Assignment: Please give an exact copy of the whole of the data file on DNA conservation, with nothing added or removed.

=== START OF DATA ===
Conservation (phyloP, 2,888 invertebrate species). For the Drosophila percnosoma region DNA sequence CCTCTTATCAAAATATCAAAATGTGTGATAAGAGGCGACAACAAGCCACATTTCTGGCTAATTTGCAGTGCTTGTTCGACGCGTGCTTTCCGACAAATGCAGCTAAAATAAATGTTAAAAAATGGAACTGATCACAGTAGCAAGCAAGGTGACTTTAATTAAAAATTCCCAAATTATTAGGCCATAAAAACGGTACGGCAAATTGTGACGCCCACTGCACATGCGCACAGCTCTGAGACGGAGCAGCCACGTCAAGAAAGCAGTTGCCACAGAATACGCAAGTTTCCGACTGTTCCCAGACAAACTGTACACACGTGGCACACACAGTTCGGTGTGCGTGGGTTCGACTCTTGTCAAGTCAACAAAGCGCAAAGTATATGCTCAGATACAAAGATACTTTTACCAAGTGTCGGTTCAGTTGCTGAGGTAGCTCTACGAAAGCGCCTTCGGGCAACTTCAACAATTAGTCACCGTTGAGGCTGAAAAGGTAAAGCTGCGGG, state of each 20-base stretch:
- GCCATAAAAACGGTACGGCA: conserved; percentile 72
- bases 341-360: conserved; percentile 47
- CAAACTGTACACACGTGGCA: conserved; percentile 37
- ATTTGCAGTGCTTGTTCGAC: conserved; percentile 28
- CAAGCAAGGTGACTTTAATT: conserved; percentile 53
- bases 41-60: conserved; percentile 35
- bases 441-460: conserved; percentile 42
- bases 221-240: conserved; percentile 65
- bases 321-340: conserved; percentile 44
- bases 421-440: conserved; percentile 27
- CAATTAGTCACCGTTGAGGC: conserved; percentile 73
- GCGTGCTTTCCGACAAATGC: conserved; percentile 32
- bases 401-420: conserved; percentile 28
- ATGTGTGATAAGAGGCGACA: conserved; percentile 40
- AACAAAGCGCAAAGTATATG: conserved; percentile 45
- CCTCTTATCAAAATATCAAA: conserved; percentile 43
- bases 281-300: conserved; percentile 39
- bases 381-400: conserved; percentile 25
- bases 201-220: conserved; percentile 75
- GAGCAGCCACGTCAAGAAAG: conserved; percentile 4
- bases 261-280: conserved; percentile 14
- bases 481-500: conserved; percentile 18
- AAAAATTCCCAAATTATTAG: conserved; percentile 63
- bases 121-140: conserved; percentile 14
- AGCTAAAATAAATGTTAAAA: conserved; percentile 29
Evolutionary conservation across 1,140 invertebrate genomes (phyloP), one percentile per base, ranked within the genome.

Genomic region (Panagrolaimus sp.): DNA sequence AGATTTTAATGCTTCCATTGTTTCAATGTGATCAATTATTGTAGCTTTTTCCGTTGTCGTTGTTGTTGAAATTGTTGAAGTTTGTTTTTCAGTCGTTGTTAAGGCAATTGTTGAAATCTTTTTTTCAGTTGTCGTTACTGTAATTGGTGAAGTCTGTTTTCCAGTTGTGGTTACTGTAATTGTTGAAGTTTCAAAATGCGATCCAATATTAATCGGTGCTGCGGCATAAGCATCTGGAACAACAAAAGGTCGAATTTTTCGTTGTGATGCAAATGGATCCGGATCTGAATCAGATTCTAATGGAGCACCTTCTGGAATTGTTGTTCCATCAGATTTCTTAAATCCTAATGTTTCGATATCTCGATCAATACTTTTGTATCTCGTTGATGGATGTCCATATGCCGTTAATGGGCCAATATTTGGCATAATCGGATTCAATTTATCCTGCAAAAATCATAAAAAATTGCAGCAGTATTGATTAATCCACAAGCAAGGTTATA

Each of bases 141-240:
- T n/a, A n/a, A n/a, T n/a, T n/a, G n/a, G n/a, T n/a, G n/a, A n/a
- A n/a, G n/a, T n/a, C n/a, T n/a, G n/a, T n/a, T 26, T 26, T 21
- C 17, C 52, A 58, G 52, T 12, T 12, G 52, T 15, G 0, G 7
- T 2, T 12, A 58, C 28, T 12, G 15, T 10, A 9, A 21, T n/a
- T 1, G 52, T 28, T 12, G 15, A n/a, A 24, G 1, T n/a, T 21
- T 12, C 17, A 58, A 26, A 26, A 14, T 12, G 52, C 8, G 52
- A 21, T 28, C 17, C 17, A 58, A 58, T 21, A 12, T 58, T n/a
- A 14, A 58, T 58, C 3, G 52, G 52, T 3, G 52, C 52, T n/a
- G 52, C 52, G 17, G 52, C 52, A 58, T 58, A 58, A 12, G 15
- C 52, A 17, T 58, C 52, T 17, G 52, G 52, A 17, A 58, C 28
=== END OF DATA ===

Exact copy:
Conservation (phyloP, 2,888 invertebrate species). For the Drosophila percnosoma region DNA sequence CCTCTTATCAAAATATCAAAATGTGTGATAAGAGGCGACAACAAGCCACATTTCTGGCTAATTTGCAGTGCTTGTTCGACGCGTGCTTTCCGACAAATGCAGCTAAAATAAATGTTAAAAAATGGAACTGATCACAGTAGCAAGCAAGGTGACTTTAATTAAAAATTCCCAAATTATTAGGCCATAAAAACGGTACGGCAAATTGTGACGCCCACTGCACATGCGCACAGCTCTGAGACGGAGCAGCCACGTCAAGAAAGCAGTTGCCACAGAATACGCAAGTTTCCGACTGTTCCCAGACAAACTGTACACACGTGGCACACACAGTTCGGTGTGCGTGGGTTCGACTCTTGTCAAGTCAACAAAGCGCAAAGTATATGCTCAGATACAAAGATACTTTTACCAAGTGTCGGTTCAGTTGCTGAGGTAGCTCTACGAAAGCGCCTTCGGGCAACTTCAACAATTAGTCACCGTTGAGGCTGAAAAGGTAAAGCTGCGGG, state of each 20-base stretch:
- GCCATAAAAACGGTACGGCA: conserved; percentile 72
- bases 341-360: conserved; percentile 47
- CAAACTGTACACACGTGGCA: conserved; percentile 37
- ATTTGCAGTGCTTGTTCGAC: conserved; percentile 28
- CAAGCAAGGTGACTTTAATT: conserved; percentile 53
- bases 41-60: conserved; percentile 35
- bases 441-460: conserved; percentile 42
- bases 221-240: conserved; percentile 65
- bases 321-340: conserved; percentile 44
- bases 421-440: conserved; percentile 27
- CAATTAGTCACCGTTGAGGC: conserved; percentile 73
- GCGTGCTTTCCGACAAATGC: conserved; percentile 32
- bases 401-420: conserved; percentile 28
- ATGTGTGATAAGAGGCGACA: conserved; percentile 40
- AACAAAGCGCAAAGTATATG: conserved; percentile 45
- CCTCTTATCAAAATATCAAA: conserved; percentile 43
- bases 281-300: conserved; percentile 39
- bases 381-400: conserved; percentile 25
- bases 201-220: conserved; percentile 75
- GAGCAGCCACGTCAAGAAAG: conserved; percentile 4
- bases 261-280: conserved; percentile 14
- bases 481-500: conserved; percentile 18
- AAAAATTCCCAAATTATTAG: conserved; percentile 63
- bases 121-140: conserved; percentile 14
- AGCTAAAATAAATGTTAAAA: conserved; percentile 29
Evolutionary conservation across 1,140 invertebrate genomes (phyloP), one percentile per base, ranked within the genome.

Genomic region (Panagrolaimus sp.): DNA sequence AGATTTTAATGCTTCCATTGTTTCAATGTGATCAATTATTGTAGCTTTTTCCGTTGTCGTTGTTGTTGAAATTGTTGAAGTTTGTTTTTCAGTCGTTGTTAAGGCAATTGTTGAAATCTTTTTTTCAGTTGTCGTTACTGTAATTGGTGAAGTCTGTTTTCCAGTTGTGGTTACTGTAATTGTTGAAGTTTCAAAATGCGATCCAATATTAATCGGTGCTGCGGCATAAGCATCTGGAACAACAAAAGGTCGAATTTTTCGTTGTGATGCAAATGGATCCGGATCTGAATCAGATTCTAATGGAGCACCTTCTGGAATTGTTGTTCCATCAGATTTCTTAAATCCTAATGTTTCGATATCTCGATCAATACTTTTGTATCTCGTTGATGGATGTCCATATGCCGTTAATGGGCCAATATTTGGCATAATCGGATTCAATTTATCCTGCAAAAATCATAAAAAATTGCAGCAGTATTGATTAATCCACAAGCAAGGTTATA

Each of bases 141-240:
- T n/a, A n/a, A n/a, T n/a, T n/a, G n/a, G n/a, T n/a, G n/a, A n/a
- A n/a, G n/a, T n/a, C n/a, T n/a, G n/a, T n/a, T 26, T 26, T 21
- C 17, C 52, A 58, G 52, T 12, T 12, G 52, T 15, G 0, G 7
- T 2, T 12, A 58, C 28, T 12, G 15, T 10, A 9, A 21, T n/a
- T 1, G 52, T 28, T 12, G 15, A n/a, A 24, G 1, T n/a, T 21
- T 12, C 17, A 58, A 26, A 26, A 14, T 12, G 52, C 8, G 52
- A 21, T 28, C 17, C 17, A 58, A 58, T 21, A 12, T 58, T n/a
- A 14, A 58, T 58, C 3, G 52, G 52, T 3, G 52, C 52, T n/a
- G 52, C 52, G 17, G 52, C 52, A 58, T 58, A 58, A 12, G 15
- C 52, A 17, T 58, C 52, T 17, G 52, G 52, A 17, A 58, C 28